Book Review: How to Make Friends with the Dark by Kathleen Glasgow

How to Make Friends with the Dark

How to Make Friends with the Dark by Kathleen Glasgow

My rating: 4 of 5 stars


Like many YA novels, this one starts with a protagonist whose mother dies. But what makes this title stand apart is the way it lingers and sinks into the grief that actually accompanies such a monstrous loss. Grief is not an aspect of the plot line in Glasgow’s How to Make Friends with the Dark; rather, it is the plot lineā€¦ the horrible, inescapable plot line that all of us must follow at one time or another. As such, it’s a painful read, but also a revelatory and important one. I applaud Glasgow for having the bravery to go here, in such a realistic and three-dimensional way. This book is about death and the aftermath–no sugared-over love story among the rubble, just the truth.



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Book Review: The Testaments by Margaret Atwood

The Testaments

The Testaments by Margaret Atwood

My rating: 5 of 5 stars


Margaret Atwood is a writer who we need, for so many reasons, and she proves that yet again in The Testaments. Both satisfying and unnerving, true and false, saccharine and scathing, this book gives fans of The Handmaid’s Tale a little more time to look around Gilead and to imagine how we might act were we to find ourselves in similar circumstances. There’s a veil between this dystopian reality and our own which, at times, can feel quite thin. We’re lucky that Atwood is the one pulling the curtain back for us. She is a consummate storyteller, one of the finest of our age.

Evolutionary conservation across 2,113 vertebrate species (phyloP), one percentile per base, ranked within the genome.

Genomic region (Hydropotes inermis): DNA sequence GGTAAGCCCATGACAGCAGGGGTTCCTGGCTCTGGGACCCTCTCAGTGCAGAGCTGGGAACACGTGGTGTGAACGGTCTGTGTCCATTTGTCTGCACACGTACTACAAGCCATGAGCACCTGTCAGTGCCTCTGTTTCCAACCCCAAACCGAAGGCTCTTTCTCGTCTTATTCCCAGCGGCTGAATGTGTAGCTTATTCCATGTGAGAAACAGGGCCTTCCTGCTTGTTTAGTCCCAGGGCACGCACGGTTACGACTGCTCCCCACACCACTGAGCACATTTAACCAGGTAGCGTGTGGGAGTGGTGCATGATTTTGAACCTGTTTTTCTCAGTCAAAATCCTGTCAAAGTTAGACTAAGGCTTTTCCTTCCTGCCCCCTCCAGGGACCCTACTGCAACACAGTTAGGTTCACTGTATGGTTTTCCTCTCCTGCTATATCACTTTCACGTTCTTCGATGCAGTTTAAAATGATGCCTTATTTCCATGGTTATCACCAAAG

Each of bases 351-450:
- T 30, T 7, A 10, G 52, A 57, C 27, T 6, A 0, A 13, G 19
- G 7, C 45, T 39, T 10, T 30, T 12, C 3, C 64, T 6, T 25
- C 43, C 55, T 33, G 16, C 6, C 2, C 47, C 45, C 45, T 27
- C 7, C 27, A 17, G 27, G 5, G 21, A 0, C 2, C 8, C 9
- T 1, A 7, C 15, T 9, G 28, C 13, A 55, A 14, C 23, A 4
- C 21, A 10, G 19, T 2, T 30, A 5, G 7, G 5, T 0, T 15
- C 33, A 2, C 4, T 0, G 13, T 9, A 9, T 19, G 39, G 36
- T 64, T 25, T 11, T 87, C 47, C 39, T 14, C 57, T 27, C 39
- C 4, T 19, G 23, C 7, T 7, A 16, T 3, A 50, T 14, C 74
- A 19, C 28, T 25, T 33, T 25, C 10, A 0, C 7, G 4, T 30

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Book Review: Neverworld Wake by Marisha Pessl

Neverworld Wake

Neverworld Wake by Marisha Pessl

My rating: 4 of 5 stars


I was not prepared for everything that I got out of Marisha Pessl’s Neverworld Wake. It’s a genre-defying YA title, mostly realistic but somehow also mostly fantasy, a little sci-fi, a lot mystery, and just an extremely interesting ride. Pessl takes the concept of a time loop anomaly and applies it to a group of wealthy, privileged college kids who all have something to hide. When they get trapped together in a recurring day inside a kind of half-alive limbo with a ticking clock, all manner of possibilities provide themselves. It’s a thrilling and satisfyingly fun read. The plot is admirably complex, and will delight fans of unpredictable stories with larger than life characters. In other words, this book is like the hippest game of Clue ever played.



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Book Review: After the Fall by Kate Hart

After the Fall

After the Fall by Kate Hart

My rating: 3 of 5 stars


After the Fall is a gossipy YA read with a real beating heart behind it. The way that the narration plays with our perceptions of the characters ultimately reveals a criticism of stereotypes, a reminder that people are rarely what we think we know about them. I appreciate the way Hart refuses to shy away from edgier content–her treatment of sexual assault from multiple perspectives has important and strong messages for her young adult readers. This book could be the difference that makes a kid speak up about something important.



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